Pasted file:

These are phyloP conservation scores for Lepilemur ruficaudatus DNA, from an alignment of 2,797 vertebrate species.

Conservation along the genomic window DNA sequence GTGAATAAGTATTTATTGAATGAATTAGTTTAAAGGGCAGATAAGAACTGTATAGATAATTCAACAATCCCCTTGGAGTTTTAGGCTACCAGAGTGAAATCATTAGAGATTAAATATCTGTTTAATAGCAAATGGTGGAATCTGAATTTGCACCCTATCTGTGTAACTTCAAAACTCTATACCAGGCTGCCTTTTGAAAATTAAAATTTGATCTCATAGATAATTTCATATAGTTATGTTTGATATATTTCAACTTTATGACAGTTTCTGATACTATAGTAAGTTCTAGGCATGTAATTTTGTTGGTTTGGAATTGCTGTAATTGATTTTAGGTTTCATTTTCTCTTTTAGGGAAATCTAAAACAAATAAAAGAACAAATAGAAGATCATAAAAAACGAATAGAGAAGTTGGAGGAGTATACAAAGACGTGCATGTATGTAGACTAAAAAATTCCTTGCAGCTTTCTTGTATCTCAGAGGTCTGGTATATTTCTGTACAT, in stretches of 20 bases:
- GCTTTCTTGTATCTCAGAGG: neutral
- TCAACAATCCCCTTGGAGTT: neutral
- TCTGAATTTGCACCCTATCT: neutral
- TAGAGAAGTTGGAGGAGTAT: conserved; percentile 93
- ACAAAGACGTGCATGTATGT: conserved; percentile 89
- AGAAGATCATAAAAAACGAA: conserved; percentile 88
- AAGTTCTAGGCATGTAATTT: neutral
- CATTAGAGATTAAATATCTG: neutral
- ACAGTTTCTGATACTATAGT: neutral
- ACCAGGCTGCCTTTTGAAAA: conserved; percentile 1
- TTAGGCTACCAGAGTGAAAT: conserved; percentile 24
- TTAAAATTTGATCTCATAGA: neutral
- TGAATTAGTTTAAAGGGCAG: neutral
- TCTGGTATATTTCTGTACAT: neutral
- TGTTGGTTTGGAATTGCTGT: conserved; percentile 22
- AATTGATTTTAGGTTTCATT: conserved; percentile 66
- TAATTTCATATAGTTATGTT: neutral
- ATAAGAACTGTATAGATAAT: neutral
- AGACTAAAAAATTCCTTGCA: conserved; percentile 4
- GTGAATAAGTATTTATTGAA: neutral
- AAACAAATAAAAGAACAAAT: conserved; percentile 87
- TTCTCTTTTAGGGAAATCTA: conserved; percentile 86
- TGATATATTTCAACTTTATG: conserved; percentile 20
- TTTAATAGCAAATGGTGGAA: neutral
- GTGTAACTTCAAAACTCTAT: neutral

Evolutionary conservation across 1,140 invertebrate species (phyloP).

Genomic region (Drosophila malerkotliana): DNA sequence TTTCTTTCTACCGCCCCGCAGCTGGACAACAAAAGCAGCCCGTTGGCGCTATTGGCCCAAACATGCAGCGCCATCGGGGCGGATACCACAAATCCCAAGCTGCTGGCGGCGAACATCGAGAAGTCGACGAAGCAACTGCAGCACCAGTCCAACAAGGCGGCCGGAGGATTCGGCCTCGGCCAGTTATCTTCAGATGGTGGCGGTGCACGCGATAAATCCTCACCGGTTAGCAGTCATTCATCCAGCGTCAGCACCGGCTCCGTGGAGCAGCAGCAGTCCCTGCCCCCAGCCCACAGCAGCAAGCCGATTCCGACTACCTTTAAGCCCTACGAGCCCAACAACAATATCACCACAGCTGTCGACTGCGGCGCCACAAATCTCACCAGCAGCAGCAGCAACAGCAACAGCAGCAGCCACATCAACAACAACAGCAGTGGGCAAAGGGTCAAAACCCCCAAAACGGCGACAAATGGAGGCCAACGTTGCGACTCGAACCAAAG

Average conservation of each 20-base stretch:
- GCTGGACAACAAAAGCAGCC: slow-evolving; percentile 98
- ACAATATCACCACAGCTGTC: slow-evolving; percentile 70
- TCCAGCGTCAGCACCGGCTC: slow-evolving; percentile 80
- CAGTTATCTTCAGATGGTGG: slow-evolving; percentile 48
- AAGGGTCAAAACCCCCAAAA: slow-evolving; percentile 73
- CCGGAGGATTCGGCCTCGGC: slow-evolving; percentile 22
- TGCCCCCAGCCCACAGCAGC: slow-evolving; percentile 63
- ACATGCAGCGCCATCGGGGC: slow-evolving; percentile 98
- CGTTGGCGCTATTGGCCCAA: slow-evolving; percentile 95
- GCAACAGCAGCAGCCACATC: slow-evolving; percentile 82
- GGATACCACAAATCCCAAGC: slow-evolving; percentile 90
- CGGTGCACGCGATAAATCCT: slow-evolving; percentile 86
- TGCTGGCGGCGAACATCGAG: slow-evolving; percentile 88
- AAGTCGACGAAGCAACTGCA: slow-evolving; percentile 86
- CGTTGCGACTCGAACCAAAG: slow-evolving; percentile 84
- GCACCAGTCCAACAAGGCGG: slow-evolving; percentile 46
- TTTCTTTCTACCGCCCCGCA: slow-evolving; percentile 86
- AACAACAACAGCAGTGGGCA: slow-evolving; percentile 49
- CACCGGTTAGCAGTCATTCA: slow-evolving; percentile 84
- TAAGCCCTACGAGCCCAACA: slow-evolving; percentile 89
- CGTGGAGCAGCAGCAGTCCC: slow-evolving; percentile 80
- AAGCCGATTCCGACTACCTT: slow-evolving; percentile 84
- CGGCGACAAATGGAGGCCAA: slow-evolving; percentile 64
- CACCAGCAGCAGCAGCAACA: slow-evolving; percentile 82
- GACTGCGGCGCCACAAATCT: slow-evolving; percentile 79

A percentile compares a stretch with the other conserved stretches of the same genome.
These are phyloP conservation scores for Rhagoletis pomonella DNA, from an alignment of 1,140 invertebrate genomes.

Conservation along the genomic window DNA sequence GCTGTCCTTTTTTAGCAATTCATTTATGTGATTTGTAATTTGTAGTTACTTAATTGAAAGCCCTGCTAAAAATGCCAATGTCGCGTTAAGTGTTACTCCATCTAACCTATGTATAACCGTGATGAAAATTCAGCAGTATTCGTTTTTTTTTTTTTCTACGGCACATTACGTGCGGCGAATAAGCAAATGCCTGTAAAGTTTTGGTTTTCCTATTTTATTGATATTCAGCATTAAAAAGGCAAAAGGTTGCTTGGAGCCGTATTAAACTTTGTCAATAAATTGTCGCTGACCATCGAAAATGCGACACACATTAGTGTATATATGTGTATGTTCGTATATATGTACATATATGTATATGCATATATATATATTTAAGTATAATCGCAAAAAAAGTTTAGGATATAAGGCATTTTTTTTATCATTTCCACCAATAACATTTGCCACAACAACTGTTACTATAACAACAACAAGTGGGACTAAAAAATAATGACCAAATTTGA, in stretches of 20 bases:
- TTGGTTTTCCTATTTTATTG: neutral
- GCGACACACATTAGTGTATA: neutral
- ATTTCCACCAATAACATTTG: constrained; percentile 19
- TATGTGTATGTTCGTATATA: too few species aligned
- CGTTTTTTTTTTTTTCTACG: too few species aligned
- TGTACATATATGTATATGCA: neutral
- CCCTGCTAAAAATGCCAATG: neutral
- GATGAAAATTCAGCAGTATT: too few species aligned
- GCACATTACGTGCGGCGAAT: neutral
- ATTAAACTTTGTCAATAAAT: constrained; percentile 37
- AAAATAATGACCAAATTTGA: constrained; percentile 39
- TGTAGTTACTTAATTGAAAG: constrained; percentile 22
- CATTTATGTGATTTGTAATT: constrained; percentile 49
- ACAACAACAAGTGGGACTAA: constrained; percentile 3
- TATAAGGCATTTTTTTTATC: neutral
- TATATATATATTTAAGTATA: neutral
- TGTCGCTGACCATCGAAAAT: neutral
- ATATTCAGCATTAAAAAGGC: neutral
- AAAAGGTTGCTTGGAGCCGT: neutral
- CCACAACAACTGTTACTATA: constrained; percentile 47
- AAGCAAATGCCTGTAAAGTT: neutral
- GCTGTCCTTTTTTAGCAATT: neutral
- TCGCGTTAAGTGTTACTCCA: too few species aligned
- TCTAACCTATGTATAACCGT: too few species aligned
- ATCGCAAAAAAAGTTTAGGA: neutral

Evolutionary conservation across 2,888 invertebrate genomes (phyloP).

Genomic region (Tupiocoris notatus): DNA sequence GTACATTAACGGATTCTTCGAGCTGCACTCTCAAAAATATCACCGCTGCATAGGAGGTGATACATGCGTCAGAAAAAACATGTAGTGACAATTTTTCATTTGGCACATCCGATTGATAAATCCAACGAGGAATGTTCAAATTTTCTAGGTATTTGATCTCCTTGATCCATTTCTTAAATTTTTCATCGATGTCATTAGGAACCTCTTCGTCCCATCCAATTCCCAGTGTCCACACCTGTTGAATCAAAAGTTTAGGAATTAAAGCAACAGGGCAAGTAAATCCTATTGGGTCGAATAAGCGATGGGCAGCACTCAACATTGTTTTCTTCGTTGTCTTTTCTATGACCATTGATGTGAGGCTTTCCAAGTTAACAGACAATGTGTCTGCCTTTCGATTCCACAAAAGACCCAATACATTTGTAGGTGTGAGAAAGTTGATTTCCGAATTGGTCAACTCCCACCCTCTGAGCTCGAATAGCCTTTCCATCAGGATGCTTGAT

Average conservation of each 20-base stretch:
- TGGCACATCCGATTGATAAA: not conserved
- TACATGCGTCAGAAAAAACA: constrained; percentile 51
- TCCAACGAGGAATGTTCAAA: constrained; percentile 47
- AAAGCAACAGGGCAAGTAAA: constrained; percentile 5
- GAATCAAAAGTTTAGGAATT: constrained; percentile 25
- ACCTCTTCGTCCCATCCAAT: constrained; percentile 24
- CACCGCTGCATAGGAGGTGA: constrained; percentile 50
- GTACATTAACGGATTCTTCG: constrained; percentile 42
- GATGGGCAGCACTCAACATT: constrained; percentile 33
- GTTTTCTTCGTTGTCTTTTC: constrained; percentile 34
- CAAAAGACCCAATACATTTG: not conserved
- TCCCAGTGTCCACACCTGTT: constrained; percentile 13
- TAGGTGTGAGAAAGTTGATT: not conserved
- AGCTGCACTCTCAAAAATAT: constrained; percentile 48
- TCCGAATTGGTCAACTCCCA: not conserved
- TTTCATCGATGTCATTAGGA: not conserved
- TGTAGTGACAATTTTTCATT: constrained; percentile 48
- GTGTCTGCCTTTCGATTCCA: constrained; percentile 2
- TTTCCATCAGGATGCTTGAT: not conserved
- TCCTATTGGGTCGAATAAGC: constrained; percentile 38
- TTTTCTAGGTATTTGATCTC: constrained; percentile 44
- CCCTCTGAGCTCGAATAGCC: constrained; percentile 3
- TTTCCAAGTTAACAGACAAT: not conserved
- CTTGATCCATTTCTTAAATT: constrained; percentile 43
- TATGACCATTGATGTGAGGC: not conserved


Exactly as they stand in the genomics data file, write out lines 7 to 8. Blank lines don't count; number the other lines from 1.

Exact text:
- ACAAAGACGTGCATGTATGT: conserved; percentile 89
- AGAAGATCATAAAAAACGAA: conserved; percentile 88